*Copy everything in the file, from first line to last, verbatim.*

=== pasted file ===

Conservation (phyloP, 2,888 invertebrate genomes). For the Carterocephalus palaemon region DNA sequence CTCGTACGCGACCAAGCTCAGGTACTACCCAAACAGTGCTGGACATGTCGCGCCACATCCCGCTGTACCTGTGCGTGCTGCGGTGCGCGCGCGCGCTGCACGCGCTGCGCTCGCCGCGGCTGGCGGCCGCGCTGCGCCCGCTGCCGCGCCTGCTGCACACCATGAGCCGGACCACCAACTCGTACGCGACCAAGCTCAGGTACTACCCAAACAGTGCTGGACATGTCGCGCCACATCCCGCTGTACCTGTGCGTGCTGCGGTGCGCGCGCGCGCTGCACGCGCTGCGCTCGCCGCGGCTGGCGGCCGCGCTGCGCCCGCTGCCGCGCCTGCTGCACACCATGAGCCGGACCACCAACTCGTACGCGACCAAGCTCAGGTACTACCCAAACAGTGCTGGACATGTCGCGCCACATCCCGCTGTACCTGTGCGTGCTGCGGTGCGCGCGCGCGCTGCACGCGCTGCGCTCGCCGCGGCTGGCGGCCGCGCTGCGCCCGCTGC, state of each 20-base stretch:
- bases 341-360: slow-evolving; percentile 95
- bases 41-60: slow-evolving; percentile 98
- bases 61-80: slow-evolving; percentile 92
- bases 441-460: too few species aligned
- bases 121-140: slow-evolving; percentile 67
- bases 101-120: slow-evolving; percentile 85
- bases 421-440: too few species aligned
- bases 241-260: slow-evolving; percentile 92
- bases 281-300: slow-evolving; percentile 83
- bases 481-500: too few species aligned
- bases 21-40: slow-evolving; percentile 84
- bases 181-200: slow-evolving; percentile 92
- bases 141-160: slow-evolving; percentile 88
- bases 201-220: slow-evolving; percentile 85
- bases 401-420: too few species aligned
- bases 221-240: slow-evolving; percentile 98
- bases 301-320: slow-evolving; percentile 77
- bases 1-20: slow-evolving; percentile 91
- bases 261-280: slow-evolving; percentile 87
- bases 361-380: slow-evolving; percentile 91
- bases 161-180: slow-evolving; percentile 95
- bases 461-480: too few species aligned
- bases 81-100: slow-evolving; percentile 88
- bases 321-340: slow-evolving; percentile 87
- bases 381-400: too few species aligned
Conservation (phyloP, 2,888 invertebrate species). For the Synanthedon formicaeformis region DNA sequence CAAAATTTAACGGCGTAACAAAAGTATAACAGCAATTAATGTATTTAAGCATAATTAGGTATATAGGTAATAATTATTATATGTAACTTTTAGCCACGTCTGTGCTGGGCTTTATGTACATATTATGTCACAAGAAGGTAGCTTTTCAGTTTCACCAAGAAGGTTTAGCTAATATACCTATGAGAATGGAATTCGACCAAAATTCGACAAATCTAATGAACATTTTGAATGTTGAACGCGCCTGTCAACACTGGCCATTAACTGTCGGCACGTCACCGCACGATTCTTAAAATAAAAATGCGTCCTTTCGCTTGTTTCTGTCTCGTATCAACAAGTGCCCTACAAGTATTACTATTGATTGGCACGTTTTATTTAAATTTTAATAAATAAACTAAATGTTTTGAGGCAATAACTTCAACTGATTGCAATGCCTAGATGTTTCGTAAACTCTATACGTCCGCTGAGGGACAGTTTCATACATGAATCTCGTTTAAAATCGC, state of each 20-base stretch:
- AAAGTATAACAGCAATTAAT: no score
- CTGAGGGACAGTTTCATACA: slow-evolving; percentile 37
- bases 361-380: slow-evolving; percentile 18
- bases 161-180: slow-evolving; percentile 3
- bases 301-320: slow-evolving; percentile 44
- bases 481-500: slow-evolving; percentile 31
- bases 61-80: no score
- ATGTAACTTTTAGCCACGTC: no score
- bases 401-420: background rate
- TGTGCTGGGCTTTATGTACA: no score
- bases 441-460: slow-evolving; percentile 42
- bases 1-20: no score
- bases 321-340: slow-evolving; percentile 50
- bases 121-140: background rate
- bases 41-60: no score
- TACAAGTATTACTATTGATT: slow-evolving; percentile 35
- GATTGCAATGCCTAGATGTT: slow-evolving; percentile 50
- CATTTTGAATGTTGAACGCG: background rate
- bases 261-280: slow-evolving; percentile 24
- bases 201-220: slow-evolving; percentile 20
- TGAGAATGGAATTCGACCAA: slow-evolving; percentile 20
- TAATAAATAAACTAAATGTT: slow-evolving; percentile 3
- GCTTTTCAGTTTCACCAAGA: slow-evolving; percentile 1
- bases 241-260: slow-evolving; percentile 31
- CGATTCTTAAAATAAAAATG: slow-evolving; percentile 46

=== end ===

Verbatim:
Conservation (phyloP, 2,888 invertebrate genomes). For the Carterocephalus palaemon region DNA sequence CTCGTACGCGACCAAGCTCAGGTACTACCCAAACAGTGCTGGACATGTCGCGCCACATCCCGCTGTACCTGTGCGTGCTGCGGTGCGCGCGCGCGCTGCACGCGCTGCGCTCGCCGCGGCTGGCGGCCGCGCTGCGCCCGCTGCCGCGCCTGCTGCACACCATGAGCCGGACCACCAACTCGTACGCGACCAAGCTCAGGTACTACCCAAACAGTGCTGGACATGTCGCGCCACATCCCGCTGTACCTGTGCGTGCTGCGGTGCGCGCGCGCGCTGCACGCGCTGCGCTCGCCGCGGCTGGCGGCCGCGCTGCGCCCGCTGCCGCGCCTGCTGCACACCATGAGCCGGACCACCAACTCGTACGCGACCAAGCTCAGGTACTACCCAAACAGTGCTGGACATGTCGCGCCACATCCCGCTGTACCTGTGCGTGCTGCGGTGCGCGCGCGCGCTGCACGCGCTGCGCTCGCCGCGGCTGGCGGCCGCGCTGCGCCCGCTGC, state of each 20-base stretch:
- bases 341-360: slow-evolving; percentile 95
- bases 41-60: slow-evolving; percentile 98
- bases 61-80: slow-evolving; percentile 92
- bases 441-460: too few species aligned
- bases 121-140: slow-evolving; percentile 67
- bases 101-120: slow-evolving; percentile 85
- bases 421-440: too few species aligned
- bases 241-260: slow-evolving; percentile 92
- bases 281-300: slow-evolving; percentile 83
- bases 481-500: too few species aligned
- bases 21-40: slow-evolving; percentile 84
- bases 181-200: slow-evolving; percentile 92
- bases 141-160: slow-evolving; percentile 88
- bases 201-220: slow-evolving; percentile 85
- bases 401-420: too few species aligned
- bases 221-240: slow-evolving; percentile 98
- bases 301-320: slow-evolving; percentile 77
- bases 1-20: slow-evolving; percentile 91
- bases 261-280: slow-evolving; percentile 87
- bases 361-380: slow-evolving; percentile 91
- bases 161-180: slow-evolving; percentile 95
- bases 461-480: too few species aligned
- bases 81-100: slow-evolving; percentile 88
- bases 321-340: slow-evolving; percentile 87
- bases 381-400: too few species aligned
Conservation (phyloP, 2,888 invertebrate species). For the Synanthedon formicaeformis region DNA sequence CAAAATTTAACGGCGTAACAAAAGTATAACAGCAATTAATGTATTTAAGCATAATTAGGTATATAGGTAATAATTATTATATGTAACTTTTAGCCACGTCTGTGCTGGGCTTTATGTACATATTATGTCACAAGAAGGTAGCTTTTCAGTTTCACCAAGAAGGTTTAGCTAATATACCTATGAGAATGGAATTCGACCAAAATTCGACAAATCTAATGAACATTTTGAATGTTGAACGCGCCTGTCAACACTGGCCATTAACTGTCGGCACGTCACCGCACGATTCTTAAAATAAAAATGCGTCCTTTCGCTTGTTTCTGTCTCGTATCAACAAGTGCCCTACAAGTATTACTATTGATTGGCACGTTTTATTTAAATTTTAATAAATAAACTAAATGTTTTGAGGCAATAACTTCAACTGATTGCAATGCCTAGATGTTTCGTAAACTCTATACGTCCGCTGAGGGACAGTTTCATACATGAATCTCGTTTAAAATCGC, state of each 20-base stretch:
- AAAGTATAACAGCAATTAAT: no score
- CTGAGGGACAGTTTCATACA: slow-evolving; percentile 37
- bases 361-380: slow-evolving; percentile 18
- bases 161-180: slow-evolving; percentile 3
- bases 301-320: slow-evolving; percentile 44
- bases 481-500: slow-evolving; percentile 31
- bases 61-80: no score
- ATGTAACTTTTAGCCACGTC: no score
- bases 401-420: background rate
- TGTGCTGGGCTTTATGTACA: no score
- bases 441-460: slow-evolving; percentile 42
- bases 1-20: no score
- bases 321-340: slow-evolving; percentile 50
- bases 121-140: background rate
- bases 41-60: no score
- TACAAGTATTACTATTGATT: slow-evolving; percentile 35
- GATTGCAATGCCTAGATGTT: slow-evolving; percentile 50
- CATTTTGAATGTTGAACGCG: background rate
- bases 261-280: slow-evolving; percentile 24
- bases 201-220: slow-evolving; percentile 20
- TGAGAATGGAATTCGACCAA: slow-evolving; percentile 20
- TAATAAATAAACTAAATGTT: slow-evolving; percentile 3
- GCTTTTCAGTTTCACCAAGA: slow-evolving; percentile 1
- bases 241-260: slow-evolving; percentile 31
- CGATTCTTAAAATAAAAATG: slow-evolving; percentile 46